Jekyll & Hyde

Jekyll & Hyde
Music: Frank Wildhorn. Book & Lyrics: Leslie Bricusse. Concertworks. Hamer Hall, Arts Centre Melbourne, 25 & 26 October & Darling Harbour Theatre, ICC Sydney, 2 November, 2019

The 25th Anniversary concert performance of Jekyll & Hyde drew a capacity and highly appreciative crowd in Hamer Hall.

Players from the MSO in pared-down orchestral ensemble - under the confident and stylish direction of Vanessa Scammell - deftly crafted the fraught, gothic atmosphere demanded by Frank Wildhorn's music.  Although the instrumentalists took up much of the Hamer Hall stage, their musical presence and ensemble with the singers - as the vocal performers roamed over a series of catwalks, platforms and staircases - was impeccable.

The story of Jekyll and Hyde, about the intriguing duality of human nature, is very well-known, so it was up to the performers to find an engaging take. Victoria Horne's sumptuous costumes and Jasmine Rizk's striking lighting design were noteworthy in creating the Victorian world of Jekyll & Hyde. Chris Parker's direction, working within the limits of the concert format, had the singers constantly in motion, adding a twist of inevitability to the descent into murderous violence as the show unfolded. 

Anthony Warlow as the doomed and desperate Jekyll and the degenerate Hyde, did not disappoint. He showed an intense devotion to the role, and his ability to deliver songs such as "This is the Moment" and "Confrontation" was electrifying. Warlow also included such small touches as writing with a different hand depending on which character was "driving" at that moment. His portrayal of Hyde was particularly good, delivering one-liners as he casually brought character after character to an untimely end, that were horrifyingly funny.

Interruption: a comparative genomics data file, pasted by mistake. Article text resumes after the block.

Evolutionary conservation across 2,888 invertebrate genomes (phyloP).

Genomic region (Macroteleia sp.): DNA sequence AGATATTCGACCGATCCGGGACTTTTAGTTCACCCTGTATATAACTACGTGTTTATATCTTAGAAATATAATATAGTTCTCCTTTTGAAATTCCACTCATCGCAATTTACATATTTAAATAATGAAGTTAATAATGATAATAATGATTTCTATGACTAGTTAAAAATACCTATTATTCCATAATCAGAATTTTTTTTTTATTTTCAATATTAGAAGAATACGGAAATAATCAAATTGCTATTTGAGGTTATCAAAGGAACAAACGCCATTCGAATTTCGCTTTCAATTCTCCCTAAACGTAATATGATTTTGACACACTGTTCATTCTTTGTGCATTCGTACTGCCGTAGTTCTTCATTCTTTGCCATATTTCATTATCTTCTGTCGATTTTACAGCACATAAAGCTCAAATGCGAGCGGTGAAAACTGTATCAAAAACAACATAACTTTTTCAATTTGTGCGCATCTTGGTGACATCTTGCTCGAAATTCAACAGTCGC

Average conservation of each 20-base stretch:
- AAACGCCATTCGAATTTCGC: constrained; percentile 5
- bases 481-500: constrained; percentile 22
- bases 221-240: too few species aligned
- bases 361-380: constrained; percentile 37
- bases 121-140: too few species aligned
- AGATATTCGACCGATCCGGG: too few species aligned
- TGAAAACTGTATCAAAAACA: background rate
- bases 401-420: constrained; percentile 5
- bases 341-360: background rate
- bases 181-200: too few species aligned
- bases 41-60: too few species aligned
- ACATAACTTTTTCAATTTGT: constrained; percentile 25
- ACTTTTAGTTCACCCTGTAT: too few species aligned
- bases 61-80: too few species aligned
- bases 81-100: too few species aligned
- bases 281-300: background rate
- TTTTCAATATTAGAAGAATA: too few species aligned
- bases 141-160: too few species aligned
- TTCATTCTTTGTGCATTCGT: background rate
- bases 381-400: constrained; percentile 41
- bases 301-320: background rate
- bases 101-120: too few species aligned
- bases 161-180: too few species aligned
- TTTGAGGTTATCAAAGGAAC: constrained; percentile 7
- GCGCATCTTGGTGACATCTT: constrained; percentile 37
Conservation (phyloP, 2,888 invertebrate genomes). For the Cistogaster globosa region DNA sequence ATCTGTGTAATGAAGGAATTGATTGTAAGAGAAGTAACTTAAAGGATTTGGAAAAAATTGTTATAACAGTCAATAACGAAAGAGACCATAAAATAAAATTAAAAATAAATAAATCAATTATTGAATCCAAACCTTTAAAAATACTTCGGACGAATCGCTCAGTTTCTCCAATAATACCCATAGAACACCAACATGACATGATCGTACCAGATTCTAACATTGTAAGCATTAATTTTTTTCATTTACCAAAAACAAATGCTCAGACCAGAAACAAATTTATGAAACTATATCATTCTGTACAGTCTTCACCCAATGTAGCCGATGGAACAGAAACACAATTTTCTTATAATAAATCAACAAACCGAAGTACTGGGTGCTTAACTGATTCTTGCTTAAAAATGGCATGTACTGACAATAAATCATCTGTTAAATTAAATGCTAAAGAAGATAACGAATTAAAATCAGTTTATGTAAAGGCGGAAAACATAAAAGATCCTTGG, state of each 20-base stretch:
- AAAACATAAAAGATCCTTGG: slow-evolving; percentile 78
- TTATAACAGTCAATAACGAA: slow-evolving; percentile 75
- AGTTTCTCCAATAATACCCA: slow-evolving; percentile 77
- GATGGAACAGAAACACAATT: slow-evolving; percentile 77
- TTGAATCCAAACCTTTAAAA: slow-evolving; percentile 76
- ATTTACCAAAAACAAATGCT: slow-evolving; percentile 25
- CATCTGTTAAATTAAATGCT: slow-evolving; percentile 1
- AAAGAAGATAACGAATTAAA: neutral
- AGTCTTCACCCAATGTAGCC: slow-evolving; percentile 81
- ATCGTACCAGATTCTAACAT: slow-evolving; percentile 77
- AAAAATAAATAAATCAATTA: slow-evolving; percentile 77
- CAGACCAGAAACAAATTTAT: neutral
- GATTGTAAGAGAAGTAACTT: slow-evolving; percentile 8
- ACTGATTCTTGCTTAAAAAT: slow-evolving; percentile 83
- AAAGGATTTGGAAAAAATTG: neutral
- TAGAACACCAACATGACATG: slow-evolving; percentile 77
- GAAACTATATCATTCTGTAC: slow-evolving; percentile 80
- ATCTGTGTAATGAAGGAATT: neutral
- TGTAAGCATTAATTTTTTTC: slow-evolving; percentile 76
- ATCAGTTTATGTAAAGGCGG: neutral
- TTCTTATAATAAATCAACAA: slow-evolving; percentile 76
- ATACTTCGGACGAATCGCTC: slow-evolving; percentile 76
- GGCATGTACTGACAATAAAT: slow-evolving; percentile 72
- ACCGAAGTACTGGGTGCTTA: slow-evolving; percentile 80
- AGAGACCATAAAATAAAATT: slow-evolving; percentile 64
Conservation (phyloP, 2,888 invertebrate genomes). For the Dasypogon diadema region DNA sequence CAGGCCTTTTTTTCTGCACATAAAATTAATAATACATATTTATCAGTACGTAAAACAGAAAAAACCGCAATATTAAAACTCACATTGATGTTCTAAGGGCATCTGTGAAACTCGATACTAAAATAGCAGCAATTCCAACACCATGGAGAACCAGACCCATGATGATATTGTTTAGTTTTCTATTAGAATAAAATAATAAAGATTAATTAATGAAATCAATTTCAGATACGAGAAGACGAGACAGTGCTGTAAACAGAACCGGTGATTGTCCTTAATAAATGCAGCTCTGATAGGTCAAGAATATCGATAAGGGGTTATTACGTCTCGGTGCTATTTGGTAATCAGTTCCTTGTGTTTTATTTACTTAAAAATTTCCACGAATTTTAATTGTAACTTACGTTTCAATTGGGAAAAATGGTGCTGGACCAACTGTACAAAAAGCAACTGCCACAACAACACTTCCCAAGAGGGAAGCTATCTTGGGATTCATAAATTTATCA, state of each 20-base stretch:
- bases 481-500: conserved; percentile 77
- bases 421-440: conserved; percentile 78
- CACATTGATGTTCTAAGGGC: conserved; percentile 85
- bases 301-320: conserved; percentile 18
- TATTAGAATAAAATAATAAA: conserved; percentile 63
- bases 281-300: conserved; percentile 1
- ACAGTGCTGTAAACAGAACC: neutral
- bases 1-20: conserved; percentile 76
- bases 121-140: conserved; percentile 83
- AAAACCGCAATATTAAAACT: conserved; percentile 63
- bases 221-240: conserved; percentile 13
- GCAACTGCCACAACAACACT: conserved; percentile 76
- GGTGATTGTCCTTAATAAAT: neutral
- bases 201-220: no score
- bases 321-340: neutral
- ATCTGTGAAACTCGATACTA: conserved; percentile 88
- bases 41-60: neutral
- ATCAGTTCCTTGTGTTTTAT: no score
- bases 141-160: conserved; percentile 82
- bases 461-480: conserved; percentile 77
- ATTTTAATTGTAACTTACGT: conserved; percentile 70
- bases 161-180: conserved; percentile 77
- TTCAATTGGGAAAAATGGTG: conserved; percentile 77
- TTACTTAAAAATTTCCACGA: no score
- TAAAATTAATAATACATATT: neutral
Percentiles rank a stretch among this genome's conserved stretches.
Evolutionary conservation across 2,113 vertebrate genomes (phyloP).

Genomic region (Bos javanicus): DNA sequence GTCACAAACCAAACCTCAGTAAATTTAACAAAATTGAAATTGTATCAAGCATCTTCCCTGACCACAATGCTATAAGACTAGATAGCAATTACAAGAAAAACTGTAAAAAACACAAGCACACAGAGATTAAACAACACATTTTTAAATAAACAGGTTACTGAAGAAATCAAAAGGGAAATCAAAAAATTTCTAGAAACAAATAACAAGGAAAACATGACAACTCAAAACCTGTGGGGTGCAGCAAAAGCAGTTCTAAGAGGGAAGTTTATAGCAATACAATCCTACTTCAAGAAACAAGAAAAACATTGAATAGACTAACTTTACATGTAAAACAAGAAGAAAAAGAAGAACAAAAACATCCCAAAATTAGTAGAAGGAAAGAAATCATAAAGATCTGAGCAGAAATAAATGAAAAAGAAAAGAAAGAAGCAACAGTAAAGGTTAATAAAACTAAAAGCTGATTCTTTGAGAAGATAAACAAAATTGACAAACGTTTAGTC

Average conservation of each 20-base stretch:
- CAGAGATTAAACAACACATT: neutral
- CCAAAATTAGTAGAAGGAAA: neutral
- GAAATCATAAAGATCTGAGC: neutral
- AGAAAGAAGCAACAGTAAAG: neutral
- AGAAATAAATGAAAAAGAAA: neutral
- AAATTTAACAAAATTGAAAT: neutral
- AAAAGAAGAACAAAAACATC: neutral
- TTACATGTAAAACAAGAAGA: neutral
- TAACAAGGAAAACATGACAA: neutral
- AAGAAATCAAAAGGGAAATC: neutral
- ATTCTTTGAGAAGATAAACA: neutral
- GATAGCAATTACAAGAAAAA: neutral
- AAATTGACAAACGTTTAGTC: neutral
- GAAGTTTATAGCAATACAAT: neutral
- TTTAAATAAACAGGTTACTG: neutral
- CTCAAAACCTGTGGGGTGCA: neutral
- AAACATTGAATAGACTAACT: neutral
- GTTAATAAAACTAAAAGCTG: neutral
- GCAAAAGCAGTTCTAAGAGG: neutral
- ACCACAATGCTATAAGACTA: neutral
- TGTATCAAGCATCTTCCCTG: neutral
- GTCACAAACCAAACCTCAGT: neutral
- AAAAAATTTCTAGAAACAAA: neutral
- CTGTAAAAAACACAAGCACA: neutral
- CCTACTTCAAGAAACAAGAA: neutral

Amanda Lea Lavergne turned in a competent performance of a largely thankless role, Jekyll's fiancee Lisa; although at times her singing was a little too over-wrought, and her accent occasionally meandered across continents before settling on RP English.

Martin Crewes as Jekyll's lawyer and friend John Utterson, Peter Coleman-Wright as Lisa's father and Jekyll's champion, Sir Danvers Carew, and Alex Rathgeber as the officious Simon Stride, Secretary to the Hospital Board, were all rock-solid in the execution of their roles, and it was a pleasure to watch them perform.  Particular mention must be made of Suzanne Johnston's hilarious turn as the acidic and perpetually-offended Lady Beaconsfield. She is so good in the role, that when Hyde comes to deal with her, his murderous rampage turns personal. 

John Wood, Troy Sussman, Stephen Mahy and Thern Reynolds provided sterling work in supporting roles, and the four members of the general company were likewise excellent, especially with the luxury of the top notes provided by the newly-minted Herald-Sun Aria winner, Georgia Wilkinson. 

But for me the standout performance was Jemma Rix as Lucy: her singing was powerful and tender by turn, infused with a healthy dose of ribaldry as she delivered "Bring on the Men" at the Red Rat.  Rix lived Lucy's helpless fascination with both Jekyll ("Sympathy and Tenderness"; the stunning duet "In His Eyes") and with Hyde, and the unique power dynamic between them ("Dangerous Game").  Rix brought a steadfastness and a touch of nobility to Lucy, who faces her doom unflinchingly.  Jemma Rix more than earned her share of the standing ovation at the end of the performance.

Alex Armstrong

Images courtesy Phoebe Warlow Photography

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